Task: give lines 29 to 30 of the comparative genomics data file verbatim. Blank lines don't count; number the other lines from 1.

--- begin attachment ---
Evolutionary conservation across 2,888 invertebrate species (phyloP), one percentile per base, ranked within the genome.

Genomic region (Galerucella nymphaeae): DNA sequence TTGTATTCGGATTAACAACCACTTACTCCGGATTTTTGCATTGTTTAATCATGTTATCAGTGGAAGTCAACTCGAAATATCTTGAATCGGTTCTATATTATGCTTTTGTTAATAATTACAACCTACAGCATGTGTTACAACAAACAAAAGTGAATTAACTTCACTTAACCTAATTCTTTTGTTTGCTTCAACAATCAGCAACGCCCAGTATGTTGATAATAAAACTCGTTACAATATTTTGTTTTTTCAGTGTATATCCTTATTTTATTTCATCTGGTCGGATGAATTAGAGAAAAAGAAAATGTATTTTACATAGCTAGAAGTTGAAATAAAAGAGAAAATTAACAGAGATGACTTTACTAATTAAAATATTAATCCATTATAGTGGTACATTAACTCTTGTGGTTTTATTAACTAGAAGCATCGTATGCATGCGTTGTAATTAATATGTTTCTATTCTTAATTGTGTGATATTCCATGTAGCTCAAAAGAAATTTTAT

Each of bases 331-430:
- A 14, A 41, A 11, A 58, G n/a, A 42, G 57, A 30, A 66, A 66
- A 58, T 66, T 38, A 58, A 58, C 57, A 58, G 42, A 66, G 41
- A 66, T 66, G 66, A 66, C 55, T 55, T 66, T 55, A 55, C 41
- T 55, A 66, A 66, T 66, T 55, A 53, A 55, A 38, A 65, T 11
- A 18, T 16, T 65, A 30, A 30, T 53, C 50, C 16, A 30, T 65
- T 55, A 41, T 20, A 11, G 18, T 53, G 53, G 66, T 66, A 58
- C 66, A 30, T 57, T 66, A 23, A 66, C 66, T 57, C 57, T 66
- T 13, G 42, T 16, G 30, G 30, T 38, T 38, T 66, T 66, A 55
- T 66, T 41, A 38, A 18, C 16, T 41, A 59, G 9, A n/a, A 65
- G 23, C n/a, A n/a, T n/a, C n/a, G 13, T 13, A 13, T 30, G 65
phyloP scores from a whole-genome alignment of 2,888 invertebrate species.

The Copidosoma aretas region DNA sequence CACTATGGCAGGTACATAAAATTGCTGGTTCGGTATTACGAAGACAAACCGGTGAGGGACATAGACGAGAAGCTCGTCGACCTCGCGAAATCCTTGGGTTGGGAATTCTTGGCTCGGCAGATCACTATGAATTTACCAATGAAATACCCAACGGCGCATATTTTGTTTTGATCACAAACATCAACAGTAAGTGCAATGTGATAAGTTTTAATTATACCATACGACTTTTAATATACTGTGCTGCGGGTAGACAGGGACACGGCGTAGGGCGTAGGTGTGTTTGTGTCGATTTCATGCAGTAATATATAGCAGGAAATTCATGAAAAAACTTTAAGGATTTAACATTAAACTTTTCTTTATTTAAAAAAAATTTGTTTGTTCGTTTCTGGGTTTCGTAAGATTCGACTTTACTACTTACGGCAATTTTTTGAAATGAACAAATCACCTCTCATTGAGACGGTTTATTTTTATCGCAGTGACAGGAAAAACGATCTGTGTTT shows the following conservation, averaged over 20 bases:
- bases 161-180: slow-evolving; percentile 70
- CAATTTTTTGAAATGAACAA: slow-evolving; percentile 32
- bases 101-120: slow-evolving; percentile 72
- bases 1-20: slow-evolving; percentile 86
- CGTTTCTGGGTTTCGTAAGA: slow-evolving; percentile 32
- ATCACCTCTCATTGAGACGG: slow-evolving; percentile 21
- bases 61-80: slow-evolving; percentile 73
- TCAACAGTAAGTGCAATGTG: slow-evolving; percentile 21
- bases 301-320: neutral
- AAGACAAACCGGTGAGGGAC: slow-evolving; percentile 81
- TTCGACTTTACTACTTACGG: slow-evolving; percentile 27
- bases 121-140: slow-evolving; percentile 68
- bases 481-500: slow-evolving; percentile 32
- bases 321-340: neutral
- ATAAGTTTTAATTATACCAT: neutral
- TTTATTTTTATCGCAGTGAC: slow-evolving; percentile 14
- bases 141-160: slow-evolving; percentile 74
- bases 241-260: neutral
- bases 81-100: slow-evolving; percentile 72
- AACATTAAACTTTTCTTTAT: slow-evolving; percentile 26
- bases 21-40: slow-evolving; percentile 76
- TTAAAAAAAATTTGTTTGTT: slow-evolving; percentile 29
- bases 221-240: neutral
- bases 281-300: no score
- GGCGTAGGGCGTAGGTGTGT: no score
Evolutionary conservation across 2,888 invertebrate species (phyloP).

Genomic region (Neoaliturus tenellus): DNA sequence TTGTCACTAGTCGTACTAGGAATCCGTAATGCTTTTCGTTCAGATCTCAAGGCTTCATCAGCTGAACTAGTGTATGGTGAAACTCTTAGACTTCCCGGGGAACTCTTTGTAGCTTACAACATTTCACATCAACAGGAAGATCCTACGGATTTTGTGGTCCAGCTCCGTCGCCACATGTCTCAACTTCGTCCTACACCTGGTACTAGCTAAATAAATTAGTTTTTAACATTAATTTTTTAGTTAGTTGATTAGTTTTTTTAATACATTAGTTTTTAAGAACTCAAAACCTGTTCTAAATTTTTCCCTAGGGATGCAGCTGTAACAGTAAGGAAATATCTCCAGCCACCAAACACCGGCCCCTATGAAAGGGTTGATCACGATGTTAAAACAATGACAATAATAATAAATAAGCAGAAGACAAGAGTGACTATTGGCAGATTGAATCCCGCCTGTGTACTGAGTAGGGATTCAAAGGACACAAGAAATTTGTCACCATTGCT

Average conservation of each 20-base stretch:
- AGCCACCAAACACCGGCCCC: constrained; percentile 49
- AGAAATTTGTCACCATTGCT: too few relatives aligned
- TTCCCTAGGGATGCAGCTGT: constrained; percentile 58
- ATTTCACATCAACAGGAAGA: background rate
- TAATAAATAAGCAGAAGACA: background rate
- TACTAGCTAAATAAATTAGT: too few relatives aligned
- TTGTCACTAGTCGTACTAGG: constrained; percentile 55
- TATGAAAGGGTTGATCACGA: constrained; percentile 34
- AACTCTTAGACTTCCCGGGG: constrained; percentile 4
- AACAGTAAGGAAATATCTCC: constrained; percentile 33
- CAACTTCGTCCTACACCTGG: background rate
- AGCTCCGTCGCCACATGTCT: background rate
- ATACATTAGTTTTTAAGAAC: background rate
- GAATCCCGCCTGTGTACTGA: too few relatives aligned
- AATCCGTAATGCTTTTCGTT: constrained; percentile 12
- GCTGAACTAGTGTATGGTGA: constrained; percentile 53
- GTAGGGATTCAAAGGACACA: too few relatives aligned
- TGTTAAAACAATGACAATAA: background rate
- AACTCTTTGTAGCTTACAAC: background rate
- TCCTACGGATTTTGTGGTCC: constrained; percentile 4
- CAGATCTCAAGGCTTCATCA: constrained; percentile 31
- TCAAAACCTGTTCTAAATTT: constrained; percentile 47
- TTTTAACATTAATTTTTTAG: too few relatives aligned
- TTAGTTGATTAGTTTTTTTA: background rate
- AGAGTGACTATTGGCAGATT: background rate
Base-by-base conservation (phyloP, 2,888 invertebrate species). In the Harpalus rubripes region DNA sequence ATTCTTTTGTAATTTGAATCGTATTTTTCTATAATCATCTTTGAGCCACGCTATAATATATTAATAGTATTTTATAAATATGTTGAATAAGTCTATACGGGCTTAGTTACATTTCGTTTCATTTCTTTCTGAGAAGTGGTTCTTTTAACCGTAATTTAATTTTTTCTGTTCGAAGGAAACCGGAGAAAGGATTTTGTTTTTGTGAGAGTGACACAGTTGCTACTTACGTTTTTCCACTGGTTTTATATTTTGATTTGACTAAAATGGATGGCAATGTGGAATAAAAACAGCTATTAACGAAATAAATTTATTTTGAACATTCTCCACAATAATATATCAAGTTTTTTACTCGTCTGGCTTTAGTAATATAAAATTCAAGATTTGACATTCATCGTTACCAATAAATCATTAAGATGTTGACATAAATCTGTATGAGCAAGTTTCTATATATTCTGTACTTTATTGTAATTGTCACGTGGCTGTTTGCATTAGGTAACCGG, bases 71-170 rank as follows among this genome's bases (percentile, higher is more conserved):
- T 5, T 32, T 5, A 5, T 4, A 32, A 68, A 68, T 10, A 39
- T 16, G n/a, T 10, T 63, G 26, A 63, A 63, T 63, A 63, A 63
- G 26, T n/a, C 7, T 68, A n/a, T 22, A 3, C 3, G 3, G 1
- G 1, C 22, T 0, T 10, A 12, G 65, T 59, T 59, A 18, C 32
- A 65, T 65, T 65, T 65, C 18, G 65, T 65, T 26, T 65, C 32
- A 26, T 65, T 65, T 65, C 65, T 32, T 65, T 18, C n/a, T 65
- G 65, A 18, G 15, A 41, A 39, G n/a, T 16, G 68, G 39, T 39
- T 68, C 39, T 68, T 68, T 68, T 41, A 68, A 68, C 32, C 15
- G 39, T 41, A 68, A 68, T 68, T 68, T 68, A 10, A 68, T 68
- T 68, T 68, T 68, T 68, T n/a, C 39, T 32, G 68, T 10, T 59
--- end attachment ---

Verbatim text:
- bases 321-340: neutral
- ATAAGTTTTAATTATACCAT: neutral